The Bush administration, determined not to yield any ground on the constitutional issues in the case of Jose Padilla , has indicated it may still hold the accused “enemy combatant” indefinitely—even if he is acquitted of the terrorist conspiracy charges he was indicted on this week.Let's look at that again - with emphasis:
The Bush administration, determined not to yield any ground on the constitutional issues in the case of Jose Padilla , has indicated it may still hold the accused “enemy combatant” indefinitely—even if he is acquitted of the terrorist conspiracy charges he was indicted on this week.Here, as a refresher course, are the Fourth, Fifth and Sixth Amendments to the Constitution of the United States. As an exercise, Dear Reader, please count the number of times it says unless the President says differently:
The right of the people to be secure in their persons, houses, papers, and effects, against unreasonable searches and seizures, shall not be violated, and no warrants shall issue, but upon probable cause, supported by oath or affirmation, and particularly describing the place to be searched, and the persons or things to be seized.
No person shall be held to answer for a capital, or otherwise infamous crime, unless on a presentment or indictment of a grand jury, except in cases arising in the land or naval forces, or in the militia, when in actual service in time of war or public danger; nor shall any person be subject for the same offense to be twice put in jeopardy of life or limb; nor shall be compelled in any criminal case to be a witness against himself, nor be deprived of life, liberty, or property, without due process of law; nor shall private property be taken for public use, without just compensation.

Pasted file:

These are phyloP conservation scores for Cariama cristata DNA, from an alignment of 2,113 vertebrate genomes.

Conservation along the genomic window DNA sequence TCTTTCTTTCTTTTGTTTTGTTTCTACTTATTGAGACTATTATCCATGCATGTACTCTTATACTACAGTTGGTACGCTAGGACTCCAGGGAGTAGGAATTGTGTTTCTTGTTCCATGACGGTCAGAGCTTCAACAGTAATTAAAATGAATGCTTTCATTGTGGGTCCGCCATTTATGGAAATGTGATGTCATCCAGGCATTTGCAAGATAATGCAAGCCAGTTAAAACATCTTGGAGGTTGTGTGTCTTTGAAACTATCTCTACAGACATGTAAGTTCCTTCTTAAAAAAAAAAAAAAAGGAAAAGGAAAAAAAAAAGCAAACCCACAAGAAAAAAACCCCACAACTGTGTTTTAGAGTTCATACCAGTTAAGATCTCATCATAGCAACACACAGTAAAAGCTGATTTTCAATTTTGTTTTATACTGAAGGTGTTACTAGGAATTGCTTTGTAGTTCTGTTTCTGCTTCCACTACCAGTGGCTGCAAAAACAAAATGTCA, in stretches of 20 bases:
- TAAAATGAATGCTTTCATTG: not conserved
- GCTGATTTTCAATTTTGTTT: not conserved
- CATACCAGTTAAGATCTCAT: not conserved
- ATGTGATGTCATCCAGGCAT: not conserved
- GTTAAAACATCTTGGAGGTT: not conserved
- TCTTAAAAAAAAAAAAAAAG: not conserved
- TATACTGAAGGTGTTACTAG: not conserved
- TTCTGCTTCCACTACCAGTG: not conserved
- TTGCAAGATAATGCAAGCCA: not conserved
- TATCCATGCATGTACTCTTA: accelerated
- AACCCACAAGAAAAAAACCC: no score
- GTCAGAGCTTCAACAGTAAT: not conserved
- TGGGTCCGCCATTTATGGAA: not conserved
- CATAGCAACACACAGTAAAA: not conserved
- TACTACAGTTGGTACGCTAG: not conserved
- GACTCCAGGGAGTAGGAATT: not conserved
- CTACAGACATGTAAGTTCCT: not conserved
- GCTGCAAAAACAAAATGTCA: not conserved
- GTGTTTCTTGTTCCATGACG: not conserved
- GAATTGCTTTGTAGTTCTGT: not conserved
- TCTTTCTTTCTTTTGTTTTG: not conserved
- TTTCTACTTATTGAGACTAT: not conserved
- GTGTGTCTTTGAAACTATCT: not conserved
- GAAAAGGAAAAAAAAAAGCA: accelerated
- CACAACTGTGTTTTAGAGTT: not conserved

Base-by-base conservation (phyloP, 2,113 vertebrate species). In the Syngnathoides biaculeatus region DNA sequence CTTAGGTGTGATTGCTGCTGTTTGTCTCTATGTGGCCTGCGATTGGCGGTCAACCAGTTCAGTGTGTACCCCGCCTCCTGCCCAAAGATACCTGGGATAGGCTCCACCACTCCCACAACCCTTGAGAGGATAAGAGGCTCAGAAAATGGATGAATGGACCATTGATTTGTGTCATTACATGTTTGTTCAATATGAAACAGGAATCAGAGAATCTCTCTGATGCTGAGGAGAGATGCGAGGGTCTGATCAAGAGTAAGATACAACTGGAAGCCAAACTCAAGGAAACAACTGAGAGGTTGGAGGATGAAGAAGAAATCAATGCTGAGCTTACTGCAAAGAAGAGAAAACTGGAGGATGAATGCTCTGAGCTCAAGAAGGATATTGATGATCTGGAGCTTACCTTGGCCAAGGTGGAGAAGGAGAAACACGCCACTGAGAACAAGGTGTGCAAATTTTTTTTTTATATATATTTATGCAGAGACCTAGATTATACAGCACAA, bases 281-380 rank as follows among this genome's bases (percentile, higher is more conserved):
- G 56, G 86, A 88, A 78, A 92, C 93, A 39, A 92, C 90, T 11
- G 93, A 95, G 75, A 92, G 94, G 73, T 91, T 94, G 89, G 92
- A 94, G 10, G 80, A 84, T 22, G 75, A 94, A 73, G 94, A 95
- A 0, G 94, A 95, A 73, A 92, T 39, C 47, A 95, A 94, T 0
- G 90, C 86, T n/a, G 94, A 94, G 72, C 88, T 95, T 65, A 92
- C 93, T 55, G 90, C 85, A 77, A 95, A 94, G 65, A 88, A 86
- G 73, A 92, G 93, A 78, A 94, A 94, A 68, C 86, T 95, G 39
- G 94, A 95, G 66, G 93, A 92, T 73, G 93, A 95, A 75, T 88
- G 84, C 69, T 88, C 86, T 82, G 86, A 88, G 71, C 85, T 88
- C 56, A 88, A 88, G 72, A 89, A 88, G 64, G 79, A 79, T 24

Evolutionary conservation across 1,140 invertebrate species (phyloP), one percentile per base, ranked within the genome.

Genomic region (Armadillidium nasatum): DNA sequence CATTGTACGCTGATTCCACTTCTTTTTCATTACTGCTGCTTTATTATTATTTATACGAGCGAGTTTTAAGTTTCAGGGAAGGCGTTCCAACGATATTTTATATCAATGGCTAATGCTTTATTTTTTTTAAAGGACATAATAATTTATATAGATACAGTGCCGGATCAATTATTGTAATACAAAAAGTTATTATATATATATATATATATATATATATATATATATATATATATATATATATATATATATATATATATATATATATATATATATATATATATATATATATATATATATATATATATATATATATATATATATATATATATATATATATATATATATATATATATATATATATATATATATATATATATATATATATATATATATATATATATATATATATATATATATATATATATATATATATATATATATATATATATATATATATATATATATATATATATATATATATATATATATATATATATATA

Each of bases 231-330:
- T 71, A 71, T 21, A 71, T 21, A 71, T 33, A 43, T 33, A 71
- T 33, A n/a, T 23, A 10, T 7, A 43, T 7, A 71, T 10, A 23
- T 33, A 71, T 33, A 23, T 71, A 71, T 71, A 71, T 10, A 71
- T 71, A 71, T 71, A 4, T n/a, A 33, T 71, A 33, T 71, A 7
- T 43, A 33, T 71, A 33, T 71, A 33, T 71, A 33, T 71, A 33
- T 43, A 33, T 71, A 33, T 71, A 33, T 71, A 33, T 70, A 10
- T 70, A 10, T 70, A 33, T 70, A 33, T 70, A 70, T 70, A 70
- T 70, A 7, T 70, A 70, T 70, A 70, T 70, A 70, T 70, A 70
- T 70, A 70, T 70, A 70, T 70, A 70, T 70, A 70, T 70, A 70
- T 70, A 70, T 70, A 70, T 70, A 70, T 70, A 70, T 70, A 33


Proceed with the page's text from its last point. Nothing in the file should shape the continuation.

In all criminal prosecutions, the accused shall enjoy the right to a speedy and public trial, by an impartial jury of the state and district wherein the crime shall have been committed, which district shall have been previously ascertained by law, and to be informed of the nature and cause of the accusation; to be confronted with the witnesses against him; to have compulsory process for obtaining witnesses in his favor, and to have the assistance of counsel for his defense.
Link to the Bill of Rights here. And, by the way, the answer is a big fat zero for all you "strict constructionists" out there.
But, you say, Jose Padilla is an evil criminal, a terrorist who planned to detonate a radiological device and destroy apartment buildings by sabotaging gas mains.
Why, then, is that not what he's being indicted for? Oh, that's right, the torture. Same place we got the "charges" (in quotes because he was never fricking charged) in the first place.
Here's a recap from an excellent post at Daily Kos:
The U.S. Government arrests a U.S. citizen and throws him into solitary confinement in a military prison, denies him access to lawyers, refuses to even charge him with a crime, and then announces to the world with great fanfare in a news conference that he was trying to smuggle a radiological bomb into the U.S. and detonate it.What do I have to be thankful for? That I haven't gotten Bush's attention.
The only information which they have to support this accusation and this indefinite imprisonment is obtained via torture techniques which are notorious for inducing false and unreliable information -- information which the Government has now concluded has so little reliability that they could not even charge Padilla with this crime, let alone convict him of it.